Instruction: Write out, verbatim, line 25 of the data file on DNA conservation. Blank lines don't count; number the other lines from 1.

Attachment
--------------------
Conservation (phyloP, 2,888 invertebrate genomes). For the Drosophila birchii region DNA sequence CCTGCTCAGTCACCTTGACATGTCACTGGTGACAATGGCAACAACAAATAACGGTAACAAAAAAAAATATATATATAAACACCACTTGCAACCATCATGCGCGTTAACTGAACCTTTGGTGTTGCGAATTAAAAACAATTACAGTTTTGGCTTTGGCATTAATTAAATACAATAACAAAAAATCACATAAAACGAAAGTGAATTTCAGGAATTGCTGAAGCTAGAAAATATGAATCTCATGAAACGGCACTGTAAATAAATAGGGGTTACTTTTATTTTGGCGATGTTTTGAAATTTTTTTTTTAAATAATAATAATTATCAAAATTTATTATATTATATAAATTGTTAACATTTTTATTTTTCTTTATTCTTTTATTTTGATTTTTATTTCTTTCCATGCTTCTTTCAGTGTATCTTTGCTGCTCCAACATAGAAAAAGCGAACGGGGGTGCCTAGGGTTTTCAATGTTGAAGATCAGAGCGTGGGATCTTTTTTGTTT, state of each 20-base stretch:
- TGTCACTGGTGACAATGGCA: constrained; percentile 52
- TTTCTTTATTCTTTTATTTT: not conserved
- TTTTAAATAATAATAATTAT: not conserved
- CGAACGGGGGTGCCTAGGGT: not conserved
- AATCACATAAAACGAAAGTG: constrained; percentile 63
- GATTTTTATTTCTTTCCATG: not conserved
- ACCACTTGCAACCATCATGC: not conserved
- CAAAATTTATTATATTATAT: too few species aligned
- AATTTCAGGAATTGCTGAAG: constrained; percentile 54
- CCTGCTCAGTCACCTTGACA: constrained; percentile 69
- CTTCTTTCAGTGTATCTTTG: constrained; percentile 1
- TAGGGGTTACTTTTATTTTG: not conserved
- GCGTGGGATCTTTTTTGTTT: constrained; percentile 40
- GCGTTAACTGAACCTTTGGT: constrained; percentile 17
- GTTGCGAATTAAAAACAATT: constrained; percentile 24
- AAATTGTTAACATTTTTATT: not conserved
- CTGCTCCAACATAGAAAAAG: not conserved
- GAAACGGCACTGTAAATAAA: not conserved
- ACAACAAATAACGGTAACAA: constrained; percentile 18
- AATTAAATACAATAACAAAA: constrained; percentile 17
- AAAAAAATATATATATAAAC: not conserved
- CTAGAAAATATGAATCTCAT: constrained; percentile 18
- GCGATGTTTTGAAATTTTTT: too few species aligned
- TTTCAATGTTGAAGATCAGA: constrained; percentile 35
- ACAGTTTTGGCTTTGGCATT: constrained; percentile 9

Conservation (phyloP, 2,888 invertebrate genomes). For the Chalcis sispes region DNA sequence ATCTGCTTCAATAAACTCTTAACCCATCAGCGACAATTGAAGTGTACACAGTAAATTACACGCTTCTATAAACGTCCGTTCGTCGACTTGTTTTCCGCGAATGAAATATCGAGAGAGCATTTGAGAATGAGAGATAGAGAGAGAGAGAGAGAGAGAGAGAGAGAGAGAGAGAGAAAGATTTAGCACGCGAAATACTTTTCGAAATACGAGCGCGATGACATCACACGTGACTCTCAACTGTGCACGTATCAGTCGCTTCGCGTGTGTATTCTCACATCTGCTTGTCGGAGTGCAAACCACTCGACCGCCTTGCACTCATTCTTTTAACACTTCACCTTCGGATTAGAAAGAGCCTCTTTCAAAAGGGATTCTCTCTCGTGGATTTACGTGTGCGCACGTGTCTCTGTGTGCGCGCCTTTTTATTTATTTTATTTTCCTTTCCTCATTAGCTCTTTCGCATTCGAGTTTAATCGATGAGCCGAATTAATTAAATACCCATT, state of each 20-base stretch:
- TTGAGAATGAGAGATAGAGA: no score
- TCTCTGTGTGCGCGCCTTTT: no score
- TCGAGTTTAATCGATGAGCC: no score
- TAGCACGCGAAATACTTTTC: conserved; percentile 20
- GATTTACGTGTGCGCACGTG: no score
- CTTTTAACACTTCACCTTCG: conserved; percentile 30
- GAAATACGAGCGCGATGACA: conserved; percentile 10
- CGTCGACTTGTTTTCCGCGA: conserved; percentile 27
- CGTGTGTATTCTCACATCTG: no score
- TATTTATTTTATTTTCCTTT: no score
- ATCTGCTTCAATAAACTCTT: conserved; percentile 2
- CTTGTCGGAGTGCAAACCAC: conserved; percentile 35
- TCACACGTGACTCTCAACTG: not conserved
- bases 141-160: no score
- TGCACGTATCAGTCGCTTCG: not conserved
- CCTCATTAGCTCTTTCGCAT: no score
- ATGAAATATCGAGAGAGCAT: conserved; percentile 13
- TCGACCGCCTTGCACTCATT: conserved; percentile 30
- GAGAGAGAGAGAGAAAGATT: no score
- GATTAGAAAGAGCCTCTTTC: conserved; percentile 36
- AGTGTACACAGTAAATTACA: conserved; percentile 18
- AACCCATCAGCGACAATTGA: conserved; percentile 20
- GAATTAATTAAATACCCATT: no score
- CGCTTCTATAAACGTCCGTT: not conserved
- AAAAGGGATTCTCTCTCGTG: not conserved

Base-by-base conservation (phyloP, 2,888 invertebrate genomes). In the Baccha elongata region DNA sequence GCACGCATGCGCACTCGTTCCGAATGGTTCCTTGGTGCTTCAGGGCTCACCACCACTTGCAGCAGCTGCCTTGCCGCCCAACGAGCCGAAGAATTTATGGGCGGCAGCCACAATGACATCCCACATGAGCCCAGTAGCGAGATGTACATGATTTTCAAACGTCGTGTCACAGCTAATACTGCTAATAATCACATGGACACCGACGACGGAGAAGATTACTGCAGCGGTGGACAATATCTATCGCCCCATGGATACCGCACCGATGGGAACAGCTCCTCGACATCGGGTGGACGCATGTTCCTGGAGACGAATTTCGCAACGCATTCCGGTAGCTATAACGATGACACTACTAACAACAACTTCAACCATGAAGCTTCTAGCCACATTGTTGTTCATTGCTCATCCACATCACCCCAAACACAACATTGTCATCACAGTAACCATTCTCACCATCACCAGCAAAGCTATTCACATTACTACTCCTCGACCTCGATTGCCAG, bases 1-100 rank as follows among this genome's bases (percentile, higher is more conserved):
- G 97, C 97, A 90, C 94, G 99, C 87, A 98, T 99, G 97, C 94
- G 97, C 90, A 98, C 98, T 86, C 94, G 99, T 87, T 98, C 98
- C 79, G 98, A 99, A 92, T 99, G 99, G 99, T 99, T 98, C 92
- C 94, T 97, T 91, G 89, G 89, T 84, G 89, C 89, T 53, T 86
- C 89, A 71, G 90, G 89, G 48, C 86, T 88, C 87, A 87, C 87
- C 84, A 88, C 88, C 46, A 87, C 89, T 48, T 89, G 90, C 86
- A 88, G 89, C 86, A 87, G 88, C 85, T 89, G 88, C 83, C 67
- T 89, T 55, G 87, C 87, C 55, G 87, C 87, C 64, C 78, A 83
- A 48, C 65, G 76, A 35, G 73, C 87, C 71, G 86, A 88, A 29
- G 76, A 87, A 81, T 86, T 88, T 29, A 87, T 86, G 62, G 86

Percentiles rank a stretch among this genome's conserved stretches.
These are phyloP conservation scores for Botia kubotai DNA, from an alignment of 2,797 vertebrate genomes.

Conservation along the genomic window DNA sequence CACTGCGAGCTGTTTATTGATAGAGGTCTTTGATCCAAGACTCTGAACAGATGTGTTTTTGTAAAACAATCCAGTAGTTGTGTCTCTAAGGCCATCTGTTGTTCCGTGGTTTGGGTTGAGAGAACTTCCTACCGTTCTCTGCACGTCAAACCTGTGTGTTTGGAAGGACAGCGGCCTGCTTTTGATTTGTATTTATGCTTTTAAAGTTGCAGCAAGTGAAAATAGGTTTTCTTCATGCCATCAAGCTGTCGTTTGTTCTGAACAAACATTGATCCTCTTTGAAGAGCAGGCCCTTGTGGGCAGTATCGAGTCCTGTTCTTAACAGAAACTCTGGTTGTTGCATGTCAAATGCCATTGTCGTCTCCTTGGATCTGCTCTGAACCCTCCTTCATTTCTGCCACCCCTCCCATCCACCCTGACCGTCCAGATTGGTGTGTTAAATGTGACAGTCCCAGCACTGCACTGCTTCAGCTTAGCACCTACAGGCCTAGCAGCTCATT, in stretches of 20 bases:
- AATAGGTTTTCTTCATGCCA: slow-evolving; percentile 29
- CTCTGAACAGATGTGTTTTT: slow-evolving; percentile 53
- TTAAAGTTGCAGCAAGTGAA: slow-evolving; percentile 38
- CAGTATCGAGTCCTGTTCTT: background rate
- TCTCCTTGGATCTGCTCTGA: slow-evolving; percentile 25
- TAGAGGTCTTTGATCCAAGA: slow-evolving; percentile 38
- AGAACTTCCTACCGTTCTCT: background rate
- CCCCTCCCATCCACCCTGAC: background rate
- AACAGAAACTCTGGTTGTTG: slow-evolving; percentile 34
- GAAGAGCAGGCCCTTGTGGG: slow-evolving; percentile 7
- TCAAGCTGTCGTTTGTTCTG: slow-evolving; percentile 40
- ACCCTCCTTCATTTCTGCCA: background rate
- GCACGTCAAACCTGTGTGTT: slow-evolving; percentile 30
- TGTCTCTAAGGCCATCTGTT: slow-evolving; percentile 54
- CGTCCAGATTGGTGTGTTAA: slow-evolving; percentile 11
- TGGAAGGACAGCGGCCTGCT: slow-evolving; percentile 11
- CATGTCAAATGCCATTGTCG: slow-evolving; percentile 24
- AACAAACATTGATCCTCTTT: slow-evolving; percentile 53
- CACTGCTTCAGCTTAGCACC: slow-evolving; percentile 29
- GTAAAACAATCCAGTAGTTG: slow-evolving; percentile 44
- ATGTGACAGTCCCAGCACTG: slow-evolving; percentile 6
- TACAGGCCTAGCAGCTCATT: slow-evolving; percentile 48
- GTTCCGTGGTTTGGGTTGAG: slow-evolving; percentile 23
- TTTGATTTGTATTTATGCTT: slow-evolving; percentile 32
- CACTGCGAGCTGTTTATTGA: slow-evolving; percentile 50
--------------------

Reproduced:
- TTTCAATGTTGAAGATCAGA: constrained; percentile 35